Full name - Noein: To Your Other Self (Mou Hitori no Kimi e)Haruka is an average girl, living an average life. Or so she thinks. In fact, she is a Cosmic Keystone being sought by the forces of two alternate dimensions, La'Cryma and Shangri'La. Each represents a possible future for Haruka's world, and Haruka has the power to determine which one becomes reality. La'Cryma is a shattered, dystopian place... but there is something sinister about the seemingly serene Shangri'La as well. Which side should she choose?Haruka and her friends find themselves in the middle of a war, with multiple factions and rapidly shifting allegiances. Some wish to protect her, while others will go to any length to abduct her. A few important characters include:
Haruka: Main character and MacGuffin Girl, despite those two usually being mutually exclusive.
Yuu: Haruka's troubled friend/love interest. Emo Teen extraordinare, complete with box cutter.
Ai: Haruka's best friend, she's the most Hot-Blooded of Haruka's friends.
Isami: Yuu's best friend, he has a fear of ghosts.
Miho: A close friend of Haruka's and The Ditz of the group.
Karasu: A Future Badass version of Yuu from La'Cryma, sent to abduct Haruka but desiring to protect her.
Amicable Exes: Haruka's parents, although it took them a long time after a very bitter divorce to get to that point, and even in the present tempers can sometimes flare up. Despite this, near the end Haruka's father asks her mother to "bring Haruka to the park together, like old times," possibly implying an attempt to reconcile with her for good.
Art Shift: An intentional example. Alternates per episode; only two animators, so only two styles.
Assimilation Plot: Shangri'La is composed of all of the other realities that Noein wishes to prevent from happening. The inhabitants of Shangri'La are all humans whom Noein has absorbed into his cause.
Bad Future: La'Cryma, but arguably Shangri'La as well. At one point Noein shows Haruka a bad future where each of her friends ends up getting broken. Creepily enough, the specific injuries the other characters sustain imply that the timestream Noein shows to Haruka is Lacryma's past.
Best Of All Possible Worlds: Deconstructed and back. Haruka has the ability to jump dimensions, and spends an episode or two observing possible parallel or future time lines. One is 'perfect' in a Stepford Smiler kind of way, one is seriously post-apocalyptic, and most are pretty average, but after all of it she comes to decide there really isn't a best world, and even if there was, it's really not where she belongs.
Bittersweet Ending: Noein's plans have been thwarted, but Haruka has to say goodbye to the other-dimensional Karasu, and she will still likely face her untimely death a few years later in one way or the other.
Catch Phrase: Isami thinks that it is impossible for him to have a catch phrase.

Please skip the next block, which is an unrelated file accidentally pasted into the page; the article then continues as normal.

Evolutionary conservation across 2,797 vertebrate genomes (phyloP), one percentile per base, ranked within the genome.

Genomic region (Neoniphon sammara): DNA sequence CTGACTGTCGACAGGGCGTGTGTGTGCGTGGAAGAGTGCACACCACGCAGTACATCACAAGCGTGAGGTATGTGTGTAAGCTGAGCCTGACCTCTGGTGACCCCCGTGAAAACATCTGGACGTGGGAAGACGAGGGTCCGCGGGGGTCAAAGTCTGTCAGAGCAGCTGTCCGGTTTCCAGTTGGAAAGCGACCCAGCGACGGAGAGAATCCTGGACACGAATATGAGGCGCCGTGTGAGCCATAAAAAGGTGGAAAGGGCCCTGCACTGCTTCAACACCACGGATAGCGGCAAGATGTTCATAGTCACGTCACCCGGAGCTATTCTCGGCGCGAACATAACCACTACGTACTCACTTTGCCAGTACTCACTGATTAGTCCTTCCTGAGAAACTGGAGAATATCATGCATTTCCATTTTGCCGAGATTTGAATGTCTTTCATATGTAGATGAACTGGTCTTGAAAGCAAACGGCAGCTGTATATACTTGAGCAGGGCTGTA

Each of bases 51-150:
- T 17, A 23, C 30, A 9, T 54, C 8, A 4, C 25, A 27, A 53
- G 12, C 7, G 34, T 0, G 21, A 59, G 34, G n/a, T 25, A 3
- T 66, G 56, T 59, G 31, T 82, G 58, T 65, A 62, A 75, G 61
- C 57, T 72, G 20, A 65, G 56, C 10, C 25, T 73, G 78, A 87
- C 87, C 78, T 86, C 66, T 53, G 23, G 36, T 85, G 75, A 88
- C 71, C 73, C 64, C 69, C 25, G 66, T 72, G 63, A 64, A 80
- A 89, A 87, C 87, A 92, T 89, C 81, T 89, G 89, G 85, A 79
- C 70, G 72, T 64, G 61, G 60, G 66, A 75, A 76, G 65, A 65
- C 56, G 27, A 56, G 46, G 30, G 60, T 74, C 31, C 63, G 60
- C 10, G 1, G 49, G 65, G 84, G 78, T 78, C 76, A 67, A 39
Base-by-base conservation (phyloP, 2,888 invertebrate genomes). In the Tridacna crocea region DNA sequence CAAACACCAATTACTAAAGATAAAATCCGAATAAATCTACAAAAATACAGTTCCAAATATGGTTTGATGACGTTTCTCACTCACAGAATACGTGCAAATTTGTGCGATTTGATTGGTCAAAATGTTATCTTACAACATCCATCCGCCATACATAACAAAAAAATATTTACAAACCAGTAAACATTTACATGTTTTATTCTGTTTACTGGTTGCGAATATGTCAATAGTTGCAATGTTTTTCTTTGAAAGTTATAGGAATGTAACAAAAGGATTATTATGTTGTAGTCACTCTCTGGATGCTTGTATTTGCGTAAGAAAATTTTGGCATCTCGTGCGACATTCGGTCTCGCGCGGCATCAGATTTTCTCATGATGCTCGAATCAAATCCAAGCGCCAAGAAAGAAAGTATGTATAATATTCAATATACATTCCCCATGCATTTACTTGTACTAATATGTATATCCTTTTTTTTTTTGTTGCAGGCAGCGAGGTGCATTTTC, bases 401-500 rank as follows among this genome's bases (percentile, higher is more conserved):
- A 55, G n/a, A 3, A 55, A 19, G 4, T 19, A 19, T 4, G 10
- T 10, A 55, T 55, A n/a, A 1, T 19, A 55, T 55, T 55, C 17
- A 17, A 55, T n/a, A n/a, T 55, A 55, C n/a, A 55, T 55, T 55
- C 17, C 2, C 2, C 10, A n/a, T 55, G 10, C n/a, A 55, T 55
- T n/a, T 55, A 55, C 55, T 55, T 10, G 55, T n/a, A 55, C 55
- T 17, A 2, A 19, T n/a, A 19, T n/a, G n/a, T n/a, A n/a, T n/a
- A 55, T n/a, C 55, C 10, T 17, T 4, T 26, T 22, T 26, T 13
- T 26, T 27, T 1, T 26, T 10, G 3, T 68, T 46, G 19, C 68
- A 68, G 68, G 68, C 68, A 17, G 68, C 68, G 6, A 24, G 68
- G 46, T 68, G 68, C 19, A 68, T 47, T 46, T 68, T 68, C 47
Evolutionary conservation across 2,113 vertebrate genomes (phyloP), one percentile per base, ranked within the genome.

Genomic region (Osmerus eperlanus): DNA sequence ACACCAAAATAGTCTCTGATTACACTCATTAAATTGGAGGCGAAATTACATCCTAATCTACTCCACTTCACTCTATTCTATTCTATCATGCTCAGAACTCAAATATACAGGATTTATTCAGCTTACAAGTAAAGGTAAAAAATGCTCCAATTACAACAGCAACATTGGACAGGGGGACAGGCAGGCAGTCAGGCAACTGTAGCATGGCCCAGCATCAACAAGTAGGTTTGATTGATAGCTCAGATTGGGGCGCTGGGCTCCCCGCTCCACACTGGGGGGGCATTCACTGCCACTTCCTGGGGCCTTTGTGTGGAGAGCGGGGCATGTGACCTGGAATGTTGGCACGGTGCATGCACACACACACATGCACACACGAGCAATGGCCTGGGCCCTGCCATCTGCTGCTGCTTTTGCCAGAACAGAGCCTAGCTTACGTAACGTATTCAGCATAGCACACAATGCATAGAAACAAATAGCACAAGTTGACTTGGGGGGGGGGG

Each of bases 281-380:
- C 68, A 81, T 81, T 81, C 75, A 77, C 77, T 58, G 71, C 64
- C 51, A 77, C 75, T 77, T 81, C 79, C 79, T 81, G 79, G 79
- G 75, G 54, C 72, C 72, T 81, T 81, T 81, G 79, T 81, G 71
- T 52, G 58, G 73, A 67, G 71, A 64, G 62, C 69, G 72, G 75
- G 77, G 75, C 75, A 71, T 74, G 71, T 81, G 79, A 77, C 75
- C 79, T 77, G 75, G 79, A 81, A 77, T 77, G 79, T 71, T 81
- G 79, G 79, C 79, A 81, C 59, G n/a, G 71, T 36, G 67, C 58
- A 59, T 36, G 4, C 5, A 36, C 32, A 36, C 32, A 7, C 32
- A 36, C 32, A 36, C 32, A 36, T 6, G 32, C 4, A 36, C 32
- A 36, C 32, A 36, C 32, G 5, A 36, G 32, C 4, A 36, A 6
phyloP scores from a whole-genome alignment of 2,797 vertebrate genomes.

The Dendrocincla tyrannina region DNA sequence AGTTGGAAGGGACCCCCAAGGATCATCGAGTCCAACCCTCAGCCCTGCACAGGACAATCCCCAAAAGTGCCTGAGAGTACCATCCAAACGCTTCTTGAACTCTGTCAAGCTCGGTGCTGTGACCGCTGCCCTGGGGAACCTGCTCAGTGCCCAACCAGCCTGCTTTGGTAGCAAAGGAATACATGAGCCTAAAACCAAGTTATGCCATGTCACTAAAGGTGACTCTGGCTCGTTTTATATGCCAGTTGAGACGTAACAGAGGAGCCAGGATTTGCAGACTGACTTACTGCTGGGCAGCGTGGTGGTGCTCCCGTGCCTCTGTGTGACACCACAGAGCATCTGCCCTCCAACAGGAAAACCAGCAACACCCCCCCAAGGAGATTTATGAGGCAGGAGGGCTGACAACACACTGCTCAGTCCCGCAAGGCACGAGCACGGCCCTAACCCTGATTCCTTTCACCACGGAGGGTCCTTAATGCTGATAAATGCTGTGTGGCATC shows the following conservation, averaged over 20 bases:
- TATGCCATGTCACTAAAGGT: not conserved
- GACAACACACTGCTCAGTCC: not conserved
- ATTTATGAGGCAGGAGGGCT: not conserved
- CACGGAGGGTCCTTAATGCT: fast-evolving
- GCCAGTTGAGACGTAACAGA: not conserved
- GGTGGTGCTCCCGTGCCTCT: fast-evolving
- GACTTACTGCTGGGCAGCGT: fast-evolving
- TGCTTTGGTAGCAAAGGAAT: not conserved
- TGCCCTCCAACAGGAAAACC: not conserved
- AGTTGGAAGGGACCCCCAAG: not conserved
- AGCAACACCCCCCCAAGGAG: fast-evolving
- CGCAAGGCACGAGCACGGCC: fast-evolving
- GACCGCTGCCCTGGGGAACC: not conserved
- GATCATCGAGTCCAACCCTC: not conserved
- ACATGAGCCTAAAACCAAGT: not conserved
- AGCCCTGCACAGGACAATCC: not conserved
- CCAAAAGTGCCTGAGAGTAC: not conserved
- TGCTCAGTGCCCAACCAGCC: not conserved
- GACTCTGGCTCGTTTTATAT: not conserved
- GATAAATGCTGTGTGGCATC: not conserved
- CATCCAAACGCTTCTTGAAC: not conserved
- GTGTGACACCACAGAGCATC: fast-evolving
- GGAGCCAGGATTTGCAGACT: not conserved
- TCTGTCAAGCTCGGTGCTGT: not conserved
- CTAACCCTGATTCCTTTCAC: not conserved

Cat Fight: Haruka gets into one with Ai, who is jealous over what she believes to be a budding romantic relationship between Haruka and Isami, despite Haruka's attempts to explain. The audience knows from the get-go that it's not too serious, though, as it's accompanied by playful, cheerful background music (and they make up at the end of the episode).
Lampshaded by a cut to a pair of lazy cats observing the proceedings.
Chekhov's Gunman: Throughout the series, Uchida makes repeated attempts to get in touch with a "Dr. Mayuzumi", apparently one of the scientists in charge of overseeing the Magic Circle Project. He turns out to be Haruka's father.
Cynicism Catalyst: Yuu's mother, Miyuki, was hit pretty hard by the death of her sister Emi when they were teenagers. It didn't help that their parents seemed to favor Emi for her better grades and achievements. This is the main reason she's pushing her son to get a good education.
There's also Karasu, who, while not necessarily cynical, is so hell-bent on protecting Haruka after seeing the Haruka from his own dimension willingly sacrifice herself to try to keep La'Cryma safe.
Diabolus Ex Machina: The "future" shown to Haruka by Noein in episode 22, where she sees all of her friends' lives ruined. In quick summary, Isami turns into a delinquent and loses his eye in a fight, Ai is told her leg must be amputated, effectively ruining her future of being an all-star soccer player, and Miho becomes a depressed Hikikomori due to bullying. The episode itself ends on a high note, though.
Disney Death: Yuu in episode 20, and Kōriyama in the final episode.
Dissonant Serenity: When we finally see behind the mask, Noein manages to act in a manner that can be described as being filled with rage and depression, but he does it with a creepy smile and a calm voice.
Drives Like Crazy: Miss Yukie, driving completely off the road. Justified in that she was trying to lose someone, but she was clearly enjoying herself.
Evil Phone: In one episode, after things start getting strange, Haruka asks her mother if she's ever encountered anything paranormal, and her mother mentions that her old house phone once rang, even though it was unplugged. At the end of the episode, the same unplugged phone rings again when Haruka's alone, so she picks it up, and realizes the person on the other side is her mother in the past. Haruka's mother is puzzled, while Haruka is very amused by the situation... and then her mother gets disconnected, and Haruka finds herself talking to ''herself'' from an alternate future. Her future self sounds so sad, and combined with the advice she offers, our Haruka is left quite shaken up by a vague hint at something terrible.